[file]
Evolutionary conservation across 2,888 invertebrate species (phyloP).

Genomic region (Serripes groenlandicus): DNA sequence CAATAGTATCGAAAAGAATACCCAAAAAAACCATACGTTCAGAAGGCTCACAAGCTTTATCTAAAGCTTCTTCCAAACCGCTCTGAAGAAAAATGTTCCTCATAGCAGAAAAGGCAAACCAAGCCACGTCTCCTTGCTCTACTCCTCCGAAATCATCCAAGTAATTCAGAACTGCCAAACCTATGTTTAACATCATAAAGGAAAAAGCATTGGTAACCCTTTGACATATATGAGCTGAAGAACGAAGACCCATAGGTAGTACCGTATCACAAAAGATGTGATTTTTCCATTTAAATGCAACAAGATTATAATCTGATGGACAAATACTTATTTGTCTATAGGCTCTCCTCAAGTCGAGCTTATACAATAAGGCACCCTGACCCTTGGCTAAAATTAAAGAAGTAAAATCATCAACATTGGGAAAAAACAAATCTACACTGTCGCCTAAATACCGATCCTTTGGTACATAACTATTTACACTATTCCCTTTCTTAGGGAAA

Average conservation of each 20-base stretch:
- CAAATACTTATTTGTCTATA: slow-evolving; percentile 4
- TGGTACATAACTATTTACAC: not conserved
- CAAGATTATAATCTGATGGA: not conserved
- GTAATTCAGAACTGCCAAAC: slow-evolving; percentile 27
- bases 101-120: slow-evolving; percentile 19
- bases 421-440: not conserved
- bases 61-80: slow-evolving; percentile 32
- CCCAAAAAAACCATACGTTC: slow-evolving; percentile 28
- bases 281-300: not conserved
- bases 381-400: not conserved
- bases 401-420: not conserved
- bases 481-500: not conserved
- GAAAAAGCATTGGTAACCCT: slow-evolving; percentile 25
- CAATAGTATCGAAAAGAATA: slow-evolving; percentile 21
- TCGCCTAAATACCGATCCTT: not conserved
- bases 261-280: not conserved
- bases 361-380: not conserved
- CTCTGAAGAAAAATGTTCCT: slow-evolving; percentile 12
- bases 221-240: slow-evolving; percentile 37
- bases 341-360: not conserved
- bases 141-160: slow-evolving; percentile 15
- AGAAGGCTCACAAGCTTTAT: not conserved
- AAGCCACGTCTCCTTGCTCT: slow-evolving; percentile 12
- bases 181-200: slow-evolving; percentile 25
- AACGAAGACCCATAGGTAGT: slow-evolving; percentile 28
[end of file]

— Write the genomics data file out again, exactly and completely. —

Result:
Evolutionary conservation across 2,888 invertebrate species (phyloP).

Genomic region (Serripes groenlandicus): DNA sequence CAATAGTATCGAAAAGAATACCCAAAAAAACCATACGTTCAGAAGGCTCACAAGCTTTATCTAAAGCTTCTTCCAAACCGCTCTGAAGAAAAATGTTCCTCATAGCAGAAAAGGCAAACCAAGCCACGTCTCCTTGCTCTACTCCTCCGAAATCATCCAAGTAATTCAGAACTGCCAAACCTATGTTTAACATCATAAAGGAAAAAGCATTGGTAACCCTTTGACATATATGAGCTGAAGAACGAAGACCCATAGGTAGTACCGTATCACAAAAGATGTGATTTTTCCATTTAAATGCAACAAGATTATAATCTGATGGACAAATACTTATTTGTCTATAGGCTCTCCTCAAGTCGAGCTTATACAATAAGGCACCCTGACCCTTGGCTAAAATTAAAGAAGTAAAATCATCAACATTGGGAAAAAACAAATCTACACTGTCGCCTAAATACCGATCCTTTGGTACATAACTATTTACACTATTCCCTTTCTTAGGGAAA

Average conservation of each 20-base stretch:
- CAAATACTTATTTGTCTATA: slow-evolving; percentile 4
- TGGTACATAACTATTTACAC: not conserved
- CAAGATTATAATCTGATGGA: not conserved
- GTAATTCAGAACTGCCAAAC: slow-evolving; percentile 27
- bases 101-120: slow-evolving; percentile 19
- bases 421-440: not conserved
- bases 61-80: slow-evolving; percentile 32
- CCCAAAAAAACCATACGTTC: slow-evolving; percentile 28
- bases 281-300: not conserved
- bases 381-400: not conserved
- bases 401-420: not conserved
- bases 481-500: not conserved
- GAAAAAGCATTGGTAACCCT: slow-evolving; percentile 25
- CAATAGTATCGAAAAGAATA: slow-evolving; percentile 21
- TCGCCTAAATACCGATCCTT: not conserved
- bases 261-280: not conserved
- bases 361-380: not conserved
- CTCTGAAGAAAAATGTTCCT: slow-evolving; percentile 12
- bases 221-240: slow-evolving; percentile 37
- bases 341-360: not conserved
- bases 141-160: slow-evolving; percentile 15
- AGAAGGCTCACAAGCTTTAT: not conserved
- AAGCCACGTCTCCTTGCTCT: slow-evolving; percentile 12
- bases 181-200: slow-evolving; percentile 25
- AACGAAGACCCATAGGTAGT: slow-evolving; percentile 28